While there is a growing body of literature seeking to explain interorganisational cooperative relationships, little from a communication perspective has emerged. This paper outlines the critical role played by communication in interfirm stategic alliances evident in Australia's telecommunications sector, concentrating on relationships involving the three carriers — Telecom, Optus, and Vodafone — and their firsttier ‘partners’. The study methodology focuses on in‐depth interviews with key industry and government executives. A key finding was the central role played by interpersonal relationships, centred on communication embedded in a climate of trust and commitment. The paper is divided into seven sections: (1) an introduction to the area of interorganisational cooperation; (2) an outline of the Australian telecommunications industry as the focus of the empirical work reported in the paper; (3) a discussion of how to best understand interorganisational cooperation, including an outline of the strategic alliances and partnerships involved in the study; (4) debate on how best to manage such alliances; (5) characterising the central role of communication for such relationships; (6) describing perceptions of such alliances; and (7) a conclusion, including pointers to future research directions and practices in the field.
This paper examines the role of professional associations, governmental agencies, and international accounting and auditing bodies in promulgating standards to deter and detect fraud, domestically and abroad. Specifically, it focuses on the role played by the US Securities and Exchange Commission (SEC), the American Institute of Certified Public Accountants (AICPA), the Institute of Internal Auditors (IIA), the Institute of Management Accountants (IMA), the Association of Certified Fraud Examiners (ACFE), the US Government Accounting Office (GAO), and other national and foreign professional associations, in promulgating auditing standards and procedures to prevent fraud in financial statements and other white‐collar crimes. It also examines several fraud cases and the impact of management and employee fraud on the various business sectors such as insurance, banking, health care, and manufacturing, as well as the role of management, the boards of directors, the audit committees, auditors, and fraud examiners and their liability in the fraud prevention and investigation.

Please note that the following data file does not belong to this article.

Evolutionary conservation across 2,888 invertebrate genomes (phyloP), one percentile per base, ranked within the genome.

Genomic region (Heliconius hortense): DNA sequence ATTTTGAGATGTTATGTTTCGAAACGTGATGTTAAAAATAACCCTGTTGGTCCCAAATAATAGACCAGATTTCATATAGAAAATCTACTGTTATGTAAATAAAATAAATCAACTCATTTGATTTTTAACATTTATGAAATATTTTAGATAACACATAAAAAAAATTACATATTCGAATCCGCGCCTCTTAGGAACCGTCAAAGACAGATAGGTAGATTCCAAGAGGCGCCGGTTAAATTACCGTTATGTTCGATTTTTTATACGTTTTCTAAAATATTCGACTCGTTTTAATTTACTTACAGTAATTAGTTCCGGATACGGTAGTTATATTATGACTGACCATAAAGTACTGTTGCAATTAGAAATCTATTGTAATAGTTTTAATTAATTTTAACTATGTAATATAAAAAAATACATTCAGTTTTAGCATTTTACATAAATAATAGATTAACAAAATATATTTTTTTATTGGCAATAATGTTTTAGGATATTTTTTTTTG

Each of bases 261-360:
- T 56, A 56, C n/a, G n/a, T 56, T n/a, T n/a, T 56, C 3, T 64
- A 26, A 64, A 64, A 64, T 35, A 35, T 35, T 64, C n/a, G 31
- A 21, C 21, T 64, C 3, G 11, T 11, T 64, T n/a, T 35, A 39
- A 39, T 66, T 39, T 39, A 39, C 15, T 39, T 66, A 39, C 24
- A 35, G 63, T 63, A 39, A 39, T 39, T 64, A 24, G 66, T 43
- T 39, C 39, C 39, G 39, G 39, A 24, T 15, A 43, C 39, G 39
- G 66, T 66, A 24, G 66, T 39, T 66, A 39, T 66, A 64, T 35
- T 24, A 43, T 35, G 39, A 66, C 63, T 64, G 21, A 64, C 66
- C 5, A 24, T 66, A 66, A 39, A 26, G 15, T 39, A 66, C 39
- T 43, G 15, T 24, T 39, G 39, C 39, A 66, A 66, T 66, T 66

A multitude of transparency movements have been developed and grown strong in recent decades. Despite their growing influence, scholarly studies have focused on individual movements. The purpose of this paper is to make a pioneering contribution in defining transparency movements.
An exploratory approach has been used utilizing movement-specific professional and scholarly documents concerning 18 transparency movements.
Different traditions, ideologies of openness and aspects involving connections between movements have been identified as well as forms of organization.
This is the first attempt at identifying and defining transparency movements as a contemporary phenomenon.
Following Iraq's invasion of Kuwait in August 1990, the international community took vigorous, unprecedented steps to curb Saddam Hussein's military ambitions. The central…
Following Iraq's invasion of Kuwait in August 1990, the international community took vigorous, unprecedented steps to curb Saddam Hussein's military ambitions. The central component of these actions was a set of comprehensive arms, aviation, maritime, and economic sanctions, each imposed by the United Nations Security Council (UNSC). When the multinational coalition forces ousted Iraq from Kuwait the following year, the UNSC made these sanctions and embargoes a component of the armistice agreement. Over time, these sanctions were subsequently used as leverage to press for Iraqi compliance with relevant UNSC resolutions calling for Iraqi disarmament.1